Spread the Word! Valentine’s Day is February 13th This Year!

What’s red and white and pink all over?

All retail stores since January 1.

That can only mean one thing. Valentine’s Day is fast approaching!

Now, you may have noticed that the little signs next to the seasonal section of your local WalMart probably read something like:

Valentine’s Day is Wednesday, February 14th.

But this is actually a super embarrassing mistake made by virtually all corporate retail centers nationwide.

See, this year, Ash Wednesday is what actually falls on Wednesday, February 14th.

Ash Wednesday. You know, that day that begins the season of Lent. It’s the day we are supposed to recall that we come from dust, and to dust we shall return. It’s one of the *very few* days that the Church requires that we fast and abstain from meat. On Ash Wednesday, and all throughout Lent, we are to offer sacrifice, prayer, and almsgiving to remind us of Christ’s sacrifice for us.

Don’t be that guy (or gal) who shows up with candy and chocolate on a day your sweetheart is required to fast. That’s just mean.

Thankfully, the date of Valentine’s Day is kind of arbitrary as far as its secular celebrations go, am I right? I mean, aren’t people always criticizing Valentine’s Day for being cheesy and inauthentic precisely because it’s forced on us and limited to a specific date?

The date shouldn’t matter! Show the one you love that you love them regardless of the date on the calendar! 

Now, normally I am pretty agnostic about whether someone makes a huge stink out of Valentine’s Day or not. I mean, I’m not gonna fault someone for wanting to give their beloved flowers, even if it was “corporate America” who gave them the not-so-subtle suggestion to do so. However, this year I’d say that, since the date doesn’t really matter much anyway, and since Ash Wednesday is, like, kind-of-a-big-deal, it’ll be way more romantic and appropriate to move your Valentine’s Day celebrations to a different day. And for simplicity’s sake, let’s just all agree to move our celebrations to the day before, shall we? (That way, if your Valentine gives up chocolate or candy for lent, you won’t be a jerk for showing up with some on day 1 or 2).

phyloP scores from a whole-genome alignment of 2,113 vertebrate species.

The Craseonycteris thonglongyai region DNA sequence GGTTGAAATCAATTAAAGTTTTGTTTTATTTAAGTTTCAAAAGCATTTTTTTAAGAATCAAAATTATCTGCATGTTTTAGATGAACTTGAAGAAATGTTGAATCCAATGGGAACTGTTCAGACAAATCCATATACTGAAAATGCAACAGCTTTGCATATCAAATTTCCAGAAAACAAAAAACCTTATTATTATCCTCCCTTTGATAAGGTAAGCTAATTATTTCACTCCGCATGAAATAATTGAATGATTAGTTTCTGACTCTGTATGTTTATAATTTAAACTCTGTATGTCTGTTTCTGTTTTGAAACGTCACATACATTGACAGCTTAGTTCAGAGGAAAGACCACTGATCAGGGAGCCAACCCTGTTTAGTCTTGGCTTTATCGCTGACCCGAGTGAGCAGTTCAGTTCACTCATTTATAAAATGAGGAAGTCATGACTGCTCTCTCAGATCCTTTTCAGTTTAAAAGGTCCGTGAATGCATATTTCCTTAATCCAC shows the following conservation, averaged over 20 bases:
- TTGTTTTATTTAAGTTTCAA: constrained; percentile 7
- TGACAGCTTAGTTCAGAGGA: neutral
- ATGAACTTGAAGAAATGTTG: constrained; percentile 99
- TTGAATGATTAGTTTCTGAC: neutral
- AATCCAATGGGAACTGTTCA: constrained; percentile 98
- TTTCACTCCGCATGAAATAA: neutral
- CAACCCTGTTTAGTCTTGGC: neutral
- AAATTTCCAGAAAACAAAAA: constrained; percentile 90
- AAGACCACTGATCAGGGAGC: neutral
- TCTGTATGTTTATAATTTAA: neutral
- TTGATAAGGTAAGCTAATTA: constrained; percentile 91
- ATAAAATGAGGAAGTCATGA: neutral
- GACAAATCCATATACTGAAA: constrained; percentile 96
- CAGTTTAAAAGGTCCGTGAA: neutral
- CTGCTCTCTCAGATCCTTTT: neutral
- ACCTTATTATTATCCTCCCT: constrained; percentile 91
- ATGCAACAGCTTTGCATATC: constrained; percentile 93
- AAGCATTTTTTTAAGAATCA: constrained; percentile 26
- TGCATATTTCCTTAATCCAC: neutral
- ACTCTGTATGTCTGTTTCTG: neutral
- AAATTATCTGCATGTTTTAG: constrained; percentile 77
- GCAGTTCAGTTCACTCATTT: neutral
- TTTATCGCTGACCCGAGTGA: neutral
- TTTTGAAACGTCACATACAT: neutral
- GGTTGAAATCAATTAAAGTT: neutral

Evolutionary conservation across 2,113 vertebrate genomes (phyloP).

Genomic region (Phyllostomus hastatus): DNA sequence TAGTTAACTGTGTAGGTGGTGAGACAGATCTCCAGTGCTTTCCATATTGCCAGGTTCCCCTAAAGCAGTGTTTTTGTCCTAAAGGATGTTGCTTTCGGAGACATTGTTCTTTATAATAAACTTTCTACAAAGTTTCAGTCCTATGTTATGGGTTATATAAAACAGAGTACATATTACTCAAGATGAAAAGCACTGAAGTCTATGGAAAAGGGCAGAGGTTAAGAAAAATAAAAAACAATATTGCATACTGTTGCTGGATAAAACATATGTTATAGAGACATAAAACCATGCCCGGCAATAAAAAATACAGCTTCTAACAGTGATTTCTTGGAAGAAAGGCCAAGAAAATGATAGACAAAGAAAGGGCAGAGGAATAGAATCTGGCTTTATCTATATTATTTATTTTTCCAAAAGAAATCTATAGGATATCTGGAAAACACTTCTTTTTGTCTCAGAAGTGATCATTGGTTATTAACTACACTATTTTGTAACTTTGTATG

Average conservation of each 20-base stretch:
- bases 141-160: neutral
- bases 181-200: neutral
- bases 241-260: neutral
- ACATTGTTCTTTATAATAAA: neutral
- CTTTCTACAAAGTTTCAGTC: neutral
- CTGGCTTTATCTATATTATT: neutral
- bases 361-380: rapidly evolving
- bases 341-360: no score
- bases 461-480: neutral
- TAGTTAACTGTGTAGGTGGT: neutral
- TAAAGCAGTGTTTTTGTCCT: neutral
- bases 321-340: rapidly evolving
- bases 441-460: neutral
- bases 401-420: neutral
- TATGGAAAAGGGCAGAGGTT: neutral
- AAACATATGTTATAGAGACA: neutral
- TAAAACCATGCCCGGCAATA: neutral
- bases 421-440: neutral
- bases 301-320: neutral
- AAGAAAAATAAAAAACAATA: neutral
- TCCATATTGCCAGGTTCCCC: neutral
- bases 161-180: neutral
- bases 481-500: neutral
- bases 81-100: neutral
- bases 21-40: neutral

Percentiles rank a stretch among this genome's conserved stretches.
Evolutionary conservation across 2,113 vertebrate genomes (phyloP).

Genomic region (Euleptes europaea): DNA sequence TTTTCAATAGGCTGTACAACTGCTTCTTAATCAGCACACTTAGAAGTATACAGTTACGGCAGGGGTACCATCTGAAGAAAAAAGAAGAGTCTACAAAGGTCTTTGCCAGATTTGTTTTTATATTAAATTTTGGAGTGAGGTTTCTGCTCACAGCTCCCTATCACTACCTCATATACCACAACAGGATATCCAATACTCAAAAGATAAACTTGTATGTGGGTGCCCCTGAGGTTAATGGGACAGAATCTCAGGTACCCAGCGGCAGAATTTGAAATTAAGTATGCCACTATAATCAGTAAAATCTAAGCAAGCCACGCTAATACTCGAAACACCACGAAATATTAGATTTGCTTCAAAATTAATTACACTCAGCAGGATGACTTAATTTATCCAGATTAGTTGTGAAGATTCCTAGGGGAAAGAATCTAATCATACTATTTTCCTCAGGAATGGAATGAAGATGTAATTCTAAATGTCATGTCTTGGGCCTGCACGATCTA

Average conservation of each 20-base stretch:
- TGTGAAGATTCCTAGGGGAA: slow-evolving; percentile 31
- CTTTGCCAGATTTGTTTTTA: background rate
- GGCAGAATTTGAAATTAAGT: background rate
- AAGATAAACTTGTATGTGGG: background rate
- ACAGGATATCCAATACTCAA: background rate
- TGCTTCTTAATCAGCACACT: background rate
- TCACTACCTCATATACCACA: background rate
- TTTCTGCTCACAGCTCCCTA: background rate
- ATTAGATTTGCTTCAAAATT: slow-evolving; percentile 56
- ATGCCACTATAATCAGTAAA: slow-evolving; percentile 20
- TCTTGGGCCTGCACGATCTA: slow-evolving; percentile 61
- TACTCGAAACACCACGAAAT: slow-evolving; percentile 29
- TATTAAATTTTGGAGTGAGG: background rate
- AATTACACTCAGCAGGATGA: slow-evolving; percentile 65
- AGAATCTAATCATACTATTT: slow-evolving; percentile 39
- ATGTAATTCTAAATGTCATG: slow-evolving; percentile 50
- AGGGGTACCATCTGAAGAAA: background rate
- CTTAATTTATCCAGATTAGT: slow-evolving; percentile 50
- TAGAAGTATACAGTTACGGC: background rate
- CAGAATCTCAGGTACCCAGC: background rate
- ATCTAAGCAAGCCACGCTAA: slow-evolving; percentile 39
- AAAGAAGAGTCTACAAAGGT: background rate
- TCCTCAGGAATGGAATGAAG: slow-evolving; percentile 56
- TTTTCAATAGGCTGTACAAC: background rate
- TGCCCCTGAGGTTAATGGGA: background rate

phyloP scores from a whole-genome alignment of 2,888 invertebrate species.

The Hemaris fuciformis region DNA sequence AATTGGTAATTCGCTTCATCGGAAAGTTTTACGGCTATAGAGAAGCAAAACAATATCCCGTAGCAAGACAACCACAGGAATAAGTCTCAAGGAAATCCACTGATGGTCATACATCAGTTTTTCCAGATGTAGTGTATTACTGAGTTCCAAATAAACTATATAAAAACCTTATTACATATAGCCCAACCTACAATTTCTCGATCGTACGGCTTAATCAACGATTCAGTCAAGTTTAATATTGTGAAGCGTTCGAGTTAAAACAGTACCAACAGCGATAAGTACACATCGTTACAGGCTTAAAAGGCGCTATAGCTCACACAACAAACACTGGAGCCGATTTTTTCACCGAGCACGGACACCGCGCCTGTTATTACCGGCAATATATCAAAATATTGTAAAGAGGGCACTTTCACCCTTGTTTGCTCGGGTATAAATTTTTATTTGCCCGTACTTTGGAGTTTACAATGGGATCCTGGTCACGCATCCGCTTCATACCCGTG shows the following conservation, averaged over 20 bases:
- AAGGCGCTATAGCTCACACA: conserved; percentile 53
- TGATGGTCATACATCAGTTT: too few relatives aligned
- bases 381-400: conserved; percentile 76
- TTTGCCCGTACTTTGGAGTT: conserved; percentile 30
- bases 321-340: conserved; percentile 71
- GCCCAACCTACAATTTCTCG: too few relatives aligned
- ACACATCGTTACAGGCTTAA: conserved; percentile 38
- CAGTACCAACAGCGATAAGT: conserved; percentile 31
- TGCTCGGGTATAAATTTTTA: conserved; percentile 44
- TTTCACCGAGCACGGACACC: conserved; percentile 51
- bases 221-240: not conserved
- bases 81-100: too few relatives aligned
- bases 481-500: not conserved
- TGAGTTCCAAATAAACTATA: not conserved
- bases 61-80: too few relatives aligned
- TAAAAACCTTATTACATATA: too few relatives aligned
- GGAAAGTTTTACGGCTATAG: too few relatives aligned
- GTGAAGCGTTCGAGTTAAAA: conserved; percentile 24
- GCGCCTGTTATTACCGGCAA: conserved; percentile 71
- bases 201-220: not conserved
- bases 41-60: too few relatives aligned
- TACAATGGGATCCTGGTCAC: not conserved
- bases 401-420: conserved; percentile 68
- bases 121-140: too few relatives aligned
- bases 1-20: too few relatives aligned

So, spread the word! This year,Valentine’s Day is Tuesday, February 13th. 




Taking Littles To Mass – What We’ve Tried, And What’s Working For Us Right Now

There are tons of suggestions for how to bring young children to mass.

Bring a special bag with toys they only get for during church!

Sit in the front so they can see what’s going on!

Don’t freak out over every little noise! They’re kids!

Our kids are currently ages 4, 2, and 16 months, so I will take all the suggestions I can get! But one thing I have learned after 4 years of mass with littles (and just from parenting in general) is that what works for one kid or family is not guaranteed to work for all kids and families. So I thought I’d share some of the different things we’ve tried over the years to make mass manageable—the successes and the flops. If you’re finding mass is a struggle, maybe you’ll find something helpful from our experience.

Sitting Up Front

We’ve tried this on and off with varying degrees of success. When it was just our oldest, sometimes this helped so we could redirect our son’s attention to the altar. But once he decided that the front row was prime seating to run up the steps to the altar, or bolt up/down the center aisle, to the back we went.

The Special, “Mass Only,” Bag Of Toys

I’m not organized enough for this. In order for this to work for my kids, I’d need three identical bags with the exact same sets of toys in them so that we wouldn’t have a screaming fight between the girls in the middle of the second reading. So I haven’t even attempted this.